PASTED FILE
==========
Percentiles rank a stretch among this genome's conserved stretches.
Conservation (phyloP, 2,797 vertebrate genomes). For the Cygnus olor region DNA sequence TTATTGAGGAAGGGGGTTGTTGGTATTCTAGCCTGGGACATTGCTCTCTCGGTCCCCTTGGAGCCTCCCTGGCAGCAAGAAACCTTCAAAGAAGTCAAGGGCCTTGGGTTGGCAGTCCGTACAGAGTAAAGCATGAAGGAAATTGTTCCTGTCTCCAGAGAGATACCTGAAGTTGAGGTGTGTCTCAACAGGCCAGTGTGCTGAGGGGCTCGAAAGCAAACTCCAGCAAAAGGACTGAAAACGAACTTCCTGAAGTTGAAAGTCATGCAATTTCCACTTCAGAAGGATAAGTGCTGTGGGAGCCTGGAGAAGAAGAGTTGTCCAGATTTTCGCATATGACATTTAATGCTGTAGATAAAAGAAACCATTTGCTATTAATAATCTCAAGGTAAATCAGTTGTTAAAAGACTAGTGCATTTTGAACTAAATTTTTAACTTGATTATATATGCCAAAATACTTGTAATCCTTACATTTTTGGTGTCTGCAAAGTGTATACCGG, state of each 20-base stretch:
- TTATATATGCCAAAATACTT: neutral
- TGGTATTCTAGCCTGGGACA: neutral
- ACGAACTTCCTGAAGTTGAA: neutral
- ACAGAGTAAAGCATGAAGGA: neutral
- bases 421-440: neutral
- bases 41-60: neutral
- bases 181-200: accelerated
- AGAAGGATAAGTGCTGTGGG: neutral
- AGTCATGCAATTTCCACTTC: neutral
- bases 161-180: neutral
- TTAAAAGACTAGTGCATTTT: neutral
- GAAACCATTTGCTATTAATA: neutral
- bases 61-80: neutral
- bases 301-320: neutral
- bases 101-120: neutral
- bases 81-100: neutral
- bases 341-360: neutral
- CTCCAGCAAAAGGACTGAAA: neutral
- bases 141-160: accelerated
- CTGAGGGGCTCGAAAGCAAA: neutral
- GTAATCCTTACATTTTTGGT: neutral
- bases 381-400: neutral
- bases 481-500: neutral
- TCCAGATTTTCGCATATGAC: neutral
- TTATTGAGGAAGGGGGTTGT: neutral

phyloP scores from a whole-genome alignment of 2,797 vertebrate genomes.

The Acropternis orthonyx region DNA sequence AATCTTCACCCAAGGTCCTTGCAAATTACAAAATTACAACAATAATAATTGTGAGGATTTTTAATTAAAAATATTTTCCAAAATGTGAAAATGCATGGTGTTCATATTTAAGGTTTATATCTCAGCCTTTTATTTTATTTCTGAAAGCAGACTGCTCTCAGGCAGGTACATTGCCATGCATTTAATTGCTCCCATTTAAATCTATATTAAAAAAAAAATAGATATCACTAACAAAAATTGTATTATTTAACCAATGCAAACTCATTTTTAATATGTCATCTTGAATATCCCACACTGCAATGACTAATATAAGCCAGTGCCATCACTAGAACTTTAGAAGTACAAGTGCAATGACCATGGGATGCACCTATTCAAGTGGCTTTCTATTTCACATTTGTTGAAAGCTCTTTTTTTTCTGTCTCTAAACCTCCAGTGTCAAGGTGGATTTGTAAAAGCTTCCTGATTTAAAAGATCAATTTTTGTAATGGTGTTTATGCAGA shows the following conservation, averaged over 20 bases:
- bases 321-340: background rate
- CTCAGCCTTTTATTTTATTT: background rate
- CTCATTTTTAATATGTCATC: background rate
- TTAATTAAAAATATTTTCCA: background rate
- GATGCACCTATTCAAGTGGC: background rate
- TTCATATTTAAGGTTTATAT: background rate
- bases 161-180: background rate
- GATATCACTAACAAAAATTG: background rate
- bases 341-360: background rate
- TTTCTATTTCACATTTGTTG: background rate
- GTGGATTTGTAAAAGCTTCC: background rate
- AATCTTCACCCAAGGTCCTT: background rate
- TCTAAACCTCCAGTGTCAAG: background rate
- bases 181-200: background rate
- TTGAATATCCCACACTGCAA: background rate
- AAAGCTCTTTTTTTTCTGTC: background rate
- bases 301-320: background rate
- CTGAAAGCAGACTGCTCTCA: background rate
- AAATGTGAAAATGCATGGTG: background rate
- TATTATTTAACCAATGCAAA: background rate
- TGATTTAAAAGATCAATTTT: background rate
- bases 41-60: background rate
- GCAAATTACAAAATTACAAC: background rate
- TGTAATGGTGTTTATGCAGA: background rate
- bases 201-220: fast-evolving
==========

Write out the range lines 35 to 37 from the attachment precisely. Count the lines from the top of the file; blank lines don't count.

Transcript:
- TTCATATTTAAGGTTTATAT: background rate
- bases 161-180: background rate
- GATATCACTAACAAAAATTG: background rate